The security team based in the U.A.E were equipped with the best weapons and technology, so good the company often contracted their services out. The most versatile weapon system at their disposal being a specially outfitted Bell Boeing V-22 Osprey that was brought back to life from crashed and scrapped planes. The $70 million price tag for a brand new plane was a little rich for the company and a plane designed for military use in private hands would draw more attention than the company desired. The Osprey was outfitted with extended range fuel tanks to give it a range of 3000 miles, capable of carrying twelve armed security persons, complemented with a belly mounted Vulcan cannon and a .50 caliber machine gun mounted to the drop ramp.
The breakthrough of finding Dick Chosset’s cutter came from the security chief, Zeus. Zeus is a former Navy SEAL and a CIA intelligence operative. He admits most of his time at the CIA was behind a desk but that does not mean his time was not well spent. Zeus brought to the company top security agents, organization, discipline, leadership, and a knowledge of the latest in technologies that found unique applications in the civilian world.
The best yet is Magne-STAR, Magnetic Satellite Tracking And Reconnaissance, a Cold War by-product, it identifies fluctuations in the Earth’s magnetic field. It was used to track Soviet subs even when they thought they were hiding under ice caps. With this technology a ship could be tracked no matter what counter measures were taken, even if the ship was on the bottom of the ocean the Magne-STAR would pick up its magnetic signature.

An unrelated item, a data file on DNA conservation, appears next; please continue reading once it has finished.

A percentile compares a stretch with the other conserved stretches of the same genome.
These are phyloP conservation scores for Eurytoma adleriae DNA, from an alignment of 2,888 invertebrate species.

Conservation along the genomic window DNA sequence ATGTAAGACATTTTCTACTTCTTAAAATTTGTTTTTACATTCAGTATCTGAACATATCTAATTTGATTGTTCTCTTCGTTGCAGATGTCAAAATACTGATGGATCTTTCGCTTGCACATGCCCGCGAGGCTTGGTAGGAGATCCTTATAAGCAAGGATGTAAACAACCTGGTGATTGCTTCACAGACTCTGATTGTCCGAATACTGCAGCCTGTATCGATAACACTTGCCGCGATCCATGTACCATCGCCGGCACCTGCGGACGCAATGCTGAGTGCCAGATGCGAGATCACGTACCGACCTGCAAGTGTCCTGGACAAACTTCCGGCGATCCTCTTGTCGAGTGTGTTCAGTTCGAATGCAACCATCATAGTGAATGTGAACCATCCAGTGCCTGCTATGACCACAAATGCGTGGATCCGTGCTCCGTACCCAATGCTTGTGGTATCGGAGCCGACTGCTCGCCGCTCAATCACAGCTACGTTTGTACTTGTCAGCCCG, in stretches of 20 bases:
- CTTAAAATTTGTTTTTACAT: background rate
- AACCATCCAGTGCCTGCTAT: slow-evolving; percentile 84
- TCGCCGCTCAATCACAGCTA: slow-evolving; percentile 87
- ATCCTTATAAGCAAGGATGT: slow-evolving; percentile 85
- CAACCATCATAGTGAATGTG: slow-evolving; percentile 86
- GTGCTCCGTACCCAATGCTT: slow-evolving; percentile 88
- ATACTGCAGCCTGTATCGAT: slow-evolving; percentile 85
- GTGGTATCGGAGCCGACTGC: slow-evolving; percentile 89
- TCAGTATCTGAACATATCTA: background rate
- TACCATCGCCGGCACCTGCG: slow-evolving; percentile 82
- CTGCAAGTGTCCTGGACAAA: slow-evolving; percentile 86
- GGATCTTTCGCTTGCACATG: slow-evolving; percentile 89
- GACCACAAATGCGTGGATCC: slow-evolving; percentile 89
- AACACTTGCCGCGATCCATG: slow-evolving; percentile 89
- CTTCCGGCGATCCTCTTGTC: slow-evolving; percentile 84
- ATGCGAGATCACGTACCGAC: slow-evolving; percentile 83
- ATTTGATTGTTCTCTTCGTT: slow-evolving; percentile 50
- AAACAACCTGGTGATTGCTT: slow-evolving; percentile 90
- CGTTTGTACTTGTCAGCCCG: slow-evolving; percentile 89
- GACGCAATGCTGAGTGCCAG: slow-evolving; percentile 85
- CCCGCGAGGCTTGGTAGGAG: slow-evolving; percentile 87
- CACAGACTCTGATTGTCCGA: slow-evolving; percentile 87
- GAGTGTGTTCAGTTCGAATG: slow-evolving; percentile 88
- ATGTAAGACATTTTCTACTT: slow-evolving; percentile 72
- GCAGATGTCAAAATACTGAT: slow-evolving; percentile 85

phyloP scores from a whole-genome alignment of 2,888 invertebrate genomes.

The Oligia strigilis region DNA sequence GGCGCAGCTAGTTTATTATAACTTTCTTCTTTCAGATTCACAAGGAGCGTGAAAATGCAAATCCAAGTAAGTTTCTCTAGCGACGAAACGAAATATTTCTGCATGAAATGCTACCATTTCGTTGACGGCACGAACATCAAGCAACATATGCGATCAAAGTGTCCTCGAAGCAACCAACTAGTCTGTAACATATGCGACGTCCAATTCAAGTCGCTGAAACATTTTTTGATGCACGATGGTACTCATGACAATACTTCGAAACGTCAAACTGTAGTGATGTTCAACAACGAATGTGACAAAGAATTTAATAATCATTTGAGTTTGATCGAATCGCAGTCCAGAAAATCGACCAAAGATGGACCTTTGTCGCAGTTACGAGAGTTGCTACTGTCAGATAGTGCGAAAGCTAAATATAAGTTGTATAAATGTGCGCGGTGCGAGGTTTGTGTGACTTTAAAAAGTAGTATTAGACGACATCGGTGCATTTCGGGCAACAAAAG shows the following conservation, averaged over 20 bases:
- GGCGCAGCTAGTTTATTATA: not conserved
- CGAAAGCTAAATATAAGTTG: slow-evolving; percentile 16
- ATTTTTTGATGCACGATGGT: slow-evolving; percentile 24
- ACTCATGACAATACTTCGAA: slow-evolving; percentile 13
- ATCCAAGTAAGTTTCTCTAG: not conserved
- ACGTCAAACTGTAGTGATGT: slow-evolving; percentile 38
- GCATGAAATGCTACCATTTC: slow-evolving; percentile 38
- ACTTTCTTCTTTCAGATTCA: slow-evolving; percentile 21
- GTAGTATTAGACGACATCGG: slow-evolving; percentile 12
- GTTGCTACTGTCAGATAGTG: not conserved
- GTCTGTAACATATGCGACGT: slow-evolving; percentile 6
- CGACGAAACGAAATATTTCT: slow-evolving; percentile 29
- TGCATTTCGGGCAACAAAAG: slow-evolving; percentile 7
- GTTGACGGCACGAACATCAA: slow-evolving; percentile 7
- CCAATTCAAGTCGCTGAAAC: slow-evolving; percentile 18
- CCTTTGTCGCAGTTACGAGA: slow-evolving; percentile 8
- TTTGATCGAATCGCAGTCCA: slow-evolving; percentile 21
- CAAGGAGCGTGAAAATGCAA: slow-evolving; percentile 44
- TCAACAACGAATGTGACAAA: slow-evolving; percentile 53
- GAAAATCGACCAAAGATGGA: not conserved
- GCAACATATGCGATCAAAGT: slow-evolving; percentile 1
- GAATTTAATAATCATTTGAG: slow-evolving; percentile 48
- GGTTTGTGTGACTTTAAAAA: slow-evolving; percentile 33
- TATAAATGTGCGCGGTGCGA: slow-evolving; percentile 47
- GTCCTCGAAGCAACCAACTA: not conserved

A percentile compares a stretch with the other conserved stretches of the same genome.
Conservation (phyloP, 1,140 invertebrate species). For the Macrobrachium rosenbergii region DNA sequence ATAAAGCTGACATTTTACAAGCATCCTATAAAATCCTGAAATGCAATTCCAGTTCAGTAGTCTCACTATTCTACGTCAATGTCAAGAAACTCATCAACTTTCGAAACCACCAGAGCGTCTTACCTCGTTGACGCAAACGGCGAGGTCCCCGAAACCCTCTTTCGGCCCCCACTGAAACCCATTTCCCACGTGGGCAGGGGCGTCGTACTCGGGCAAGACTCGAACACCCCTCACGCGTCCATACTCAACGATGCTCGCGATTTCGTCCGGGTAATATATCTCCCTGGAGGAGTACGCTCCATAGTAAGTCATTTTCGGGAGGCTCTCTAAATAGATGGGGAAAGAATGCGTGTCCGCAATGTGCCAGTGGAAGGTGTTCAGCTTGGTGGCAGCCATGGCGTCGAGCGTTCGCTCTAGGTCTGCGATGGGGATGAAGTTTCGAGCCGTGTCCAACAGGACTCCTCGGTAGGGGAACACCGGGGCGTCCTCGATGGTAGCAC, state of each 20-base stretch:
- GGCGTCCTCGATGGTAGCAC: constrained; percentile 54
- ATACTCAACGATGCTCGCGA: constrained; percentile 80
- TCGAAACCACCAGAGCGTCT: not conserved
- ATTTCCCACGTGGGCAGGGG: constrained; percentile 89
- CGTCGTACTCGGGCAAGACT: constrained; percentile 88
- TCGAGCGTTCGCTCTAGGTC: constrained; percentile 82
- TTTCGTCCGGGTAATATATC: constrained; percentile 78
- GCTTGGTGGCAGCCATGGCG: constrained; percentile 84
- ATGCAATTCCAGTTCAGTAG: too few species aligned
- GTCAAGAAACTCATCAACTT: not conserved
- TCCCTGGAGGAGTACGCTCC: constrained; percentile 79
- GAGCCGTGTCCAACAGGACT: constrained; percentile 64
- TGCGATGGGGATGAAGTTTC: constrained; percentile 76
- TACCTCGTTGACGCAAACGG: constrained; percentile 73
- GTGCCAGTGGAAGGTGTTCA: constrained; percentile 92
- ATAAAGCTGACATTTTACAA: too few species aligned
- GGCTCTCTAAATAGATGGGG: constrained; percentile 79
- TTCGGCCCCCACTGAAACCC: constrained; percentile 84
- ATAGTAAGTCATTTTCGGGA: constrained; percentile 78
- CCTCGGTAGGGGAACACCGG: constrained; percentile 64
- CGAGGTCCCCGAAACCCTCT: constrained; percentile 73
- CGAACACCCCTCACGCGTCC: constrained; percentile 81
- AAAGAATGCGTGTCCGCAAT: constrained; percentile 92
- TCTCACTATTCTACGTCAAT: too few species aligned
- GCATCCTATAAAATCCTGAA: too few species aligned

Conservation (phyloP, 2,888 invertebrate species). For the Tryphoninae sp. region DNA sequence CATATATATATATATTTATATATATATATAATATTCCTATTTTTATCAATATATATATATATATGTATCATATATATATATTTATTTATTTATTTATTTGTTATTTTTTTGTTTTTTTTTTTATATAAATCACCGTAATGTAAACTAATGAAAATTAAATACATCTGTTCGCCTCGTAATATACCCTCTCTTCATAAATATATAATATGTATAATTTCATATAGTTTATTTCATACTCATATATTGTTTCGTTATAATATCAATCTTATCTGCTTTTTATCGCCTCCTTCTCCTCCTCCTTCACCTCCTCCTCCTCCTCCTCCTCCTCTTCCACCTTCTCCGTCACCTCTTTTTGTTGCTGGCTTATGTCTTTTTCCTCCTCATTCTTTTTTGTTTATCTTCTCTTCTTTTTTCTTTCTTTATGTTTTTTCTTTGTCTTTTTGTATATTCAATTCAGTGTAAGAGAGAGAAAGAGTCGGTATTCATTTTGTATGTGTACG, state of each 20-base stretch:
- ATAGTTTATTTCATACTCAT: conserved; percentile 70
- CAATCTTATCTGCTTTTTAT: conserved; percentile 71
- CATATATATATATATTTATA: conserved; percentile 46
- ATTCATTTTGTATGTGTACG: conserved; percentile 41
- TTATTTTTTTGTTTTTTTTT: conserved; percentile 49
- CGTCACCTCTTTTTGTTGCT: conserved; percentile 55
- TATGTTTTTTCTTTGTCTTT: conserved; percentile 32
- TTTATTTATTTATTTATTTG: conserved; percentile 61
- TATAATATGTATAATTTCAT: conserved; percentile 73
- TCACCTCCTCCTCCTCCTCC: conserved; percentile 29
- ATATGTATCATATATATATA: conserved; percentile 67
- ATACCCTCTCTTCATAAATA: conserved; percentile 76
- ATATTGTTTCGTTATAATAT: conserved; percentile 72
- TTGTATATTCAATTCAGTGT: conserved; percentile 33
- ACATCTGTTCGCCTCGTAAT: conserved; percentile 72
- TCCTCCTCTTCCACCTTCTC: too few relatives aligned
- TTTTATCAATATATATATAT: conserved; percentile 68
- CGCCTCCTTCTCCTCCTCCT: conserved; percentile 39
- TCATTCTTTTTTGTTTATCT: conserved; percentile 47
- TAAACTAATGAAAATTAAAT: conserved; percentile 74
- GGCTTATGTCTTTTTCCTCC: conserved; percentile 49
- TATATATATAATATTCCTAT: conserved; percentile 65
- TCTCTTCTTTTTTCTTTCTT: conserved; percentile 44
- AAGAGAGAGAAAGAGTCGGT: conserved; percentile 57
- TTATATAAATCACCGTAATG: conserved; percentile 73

It is not exactly easy to acquire military technologies but without a hot or cold war the military does not pay the best. So his father bought the parent company and all technologies and patents they held. Once the satellite was in geosynchronous orbit the research team began collecting data on each pass. Richard waited months as it compiled data and more months for the team to process it.
It turned up hundreds of anomalies. Luckily some coincided with previous searches, eliminating them. As good as the satellite was it could only identify points of interest, sonar with visual confirmation would still be the only way to be certain what was sitting on the ocean floor.
So as Richard had for the previous four summers, he set out on Voyager. For two weeks they trolled the ocean in the areas Magne-STAR identified possible targets, each turning up nothing. Then one day under the searing summer sun the sonar registered a hit. They swung the ship around and scanned the area again to confirm it.